A spellbinding debut novel by an exceptional new young British talent.
This is a book about phobias and obsessions, isolation and dark corners. It’s about families, friendships, and carefully preserved secrets. But above everything else it’s about love. Finding love – in any of its forms – and nurturing it.
Miss Hayes has a new theory. She thinks my condition’s caused by some traumatic incident from my past I keep deep-rooted in my mind. As soon as I come clean I’ll flood out all these tears and it’ll all be ok and I won’t be scared of Them anymore.
The truth is I can’t think of any single traumatic childhood incident to tell her. I mean, there are plenty of bad memories – Herb’s death, or the time I bit the hole in my tongue, or Finners Island, out on the boat with Sarah – but none of these are what caused the phobia. I’ve always had it. It’s Them. I’m just scared of Them. It’s that simple
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Heartbreaking, haunting and unforgettable —Alice and the Fly is a dark young adult novel with a protagonist suffering a mental illness, and the consequences of living in today’s world. Even after putting the book down, my mind continues to recall parts of the book, think about particular parts that engaged, disturbed, saddened me; the mark of a truly remarkable piece.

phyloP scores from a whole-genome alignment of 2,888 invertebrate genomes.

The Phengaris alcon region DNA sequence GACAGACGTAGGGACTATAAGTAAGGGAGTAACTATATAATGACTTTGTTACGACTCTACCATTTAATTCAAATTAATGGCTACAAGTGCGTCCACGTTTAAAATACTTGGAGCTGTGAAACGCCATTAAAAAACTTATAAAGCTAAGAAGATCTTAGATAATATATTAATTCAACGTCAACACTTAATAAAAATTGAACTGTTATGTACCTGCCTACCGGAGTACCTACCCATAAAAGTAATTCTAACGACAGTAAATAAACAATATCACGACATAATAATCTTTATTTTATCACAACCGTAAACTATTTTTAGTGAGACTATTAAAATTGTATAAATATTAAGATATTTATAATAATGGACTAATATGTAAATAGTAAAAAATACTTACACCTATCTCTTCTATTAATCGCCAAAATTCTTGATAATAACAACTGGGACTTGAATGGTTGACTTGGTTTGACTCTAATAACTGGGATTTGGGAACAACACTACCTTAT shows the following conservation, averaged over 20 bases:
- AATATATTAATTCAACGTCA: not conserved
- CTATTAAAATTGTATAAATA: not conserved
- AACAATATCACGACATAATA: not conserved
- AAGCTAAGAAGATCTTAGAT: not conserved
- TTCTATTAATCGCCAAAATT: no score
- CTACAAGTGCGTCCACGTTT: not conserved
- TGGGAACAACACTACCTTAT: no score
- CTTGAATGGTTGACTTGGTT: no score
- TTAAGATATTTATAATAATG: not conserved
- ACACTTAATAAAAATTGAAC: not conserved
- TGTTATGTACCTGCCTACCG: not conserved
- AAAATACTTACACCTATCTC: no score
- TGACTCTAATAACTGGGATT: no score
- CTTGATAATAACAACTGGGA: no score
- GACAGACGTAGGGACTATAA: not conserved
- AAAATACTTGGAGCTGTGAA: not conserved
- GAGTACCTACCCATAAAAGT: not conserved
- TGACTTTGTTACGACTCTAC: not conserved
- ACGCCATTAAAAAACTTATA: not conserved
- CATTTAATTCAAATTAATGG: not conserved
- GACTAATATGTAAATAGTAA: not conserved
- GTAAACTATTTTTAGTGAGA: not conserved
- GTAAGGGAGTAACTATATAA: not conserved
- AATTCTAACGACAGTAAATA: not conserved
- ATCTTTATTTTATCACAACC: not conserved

With its introspective reflection of society through Greg’s eyes, the reader speculates that Greg is the one genuine, wholehearted human being in a materialistic world. His entire family is composed of those typical of a generic family —appearances, status, and hedonistic ideals— while innocent Greg, although distant throughout the entire narrative, expresses blatant ideas and emotions those around him compress. His mental illness, however, causes the narration to be unreliable at times, but done effectively to depict Greg’s tone-down reality contrasting with the harsh truth, as exemplified by “transcripts” in between diary entries. If this book is accepted without further thought, it remains a relatively light read. But nothing about this book is explicitly stated, and close attention must be paid to every sentence to fully uncover reality, opposed to Greg’s distant, internalised version.
From first impression, the plot is one of a romance (borderline obsession) involving a girl, Alice, whom Greg is infatuated with. However, the actual story contains many deeper, darker themes that challenge society, those with mental illness, and those who dismiss it. The “antagonist” in this book are the silent bystanders; the ones who dismissed, denied and neglected the growing issue are the ones who could’ve prevented the consequences.
Powerfully written, extremely engaging with memorable characters, execution and plot, Alice and the Fly is one of my favourite books of all time. Never have I discussed a book to such an extent, thought about the numerous sublime meanings and felt such a heavy urge to reread —a must-read for any enthusiasts of dark books, sympathetic viewpoints of mental illness and philosophical journeys.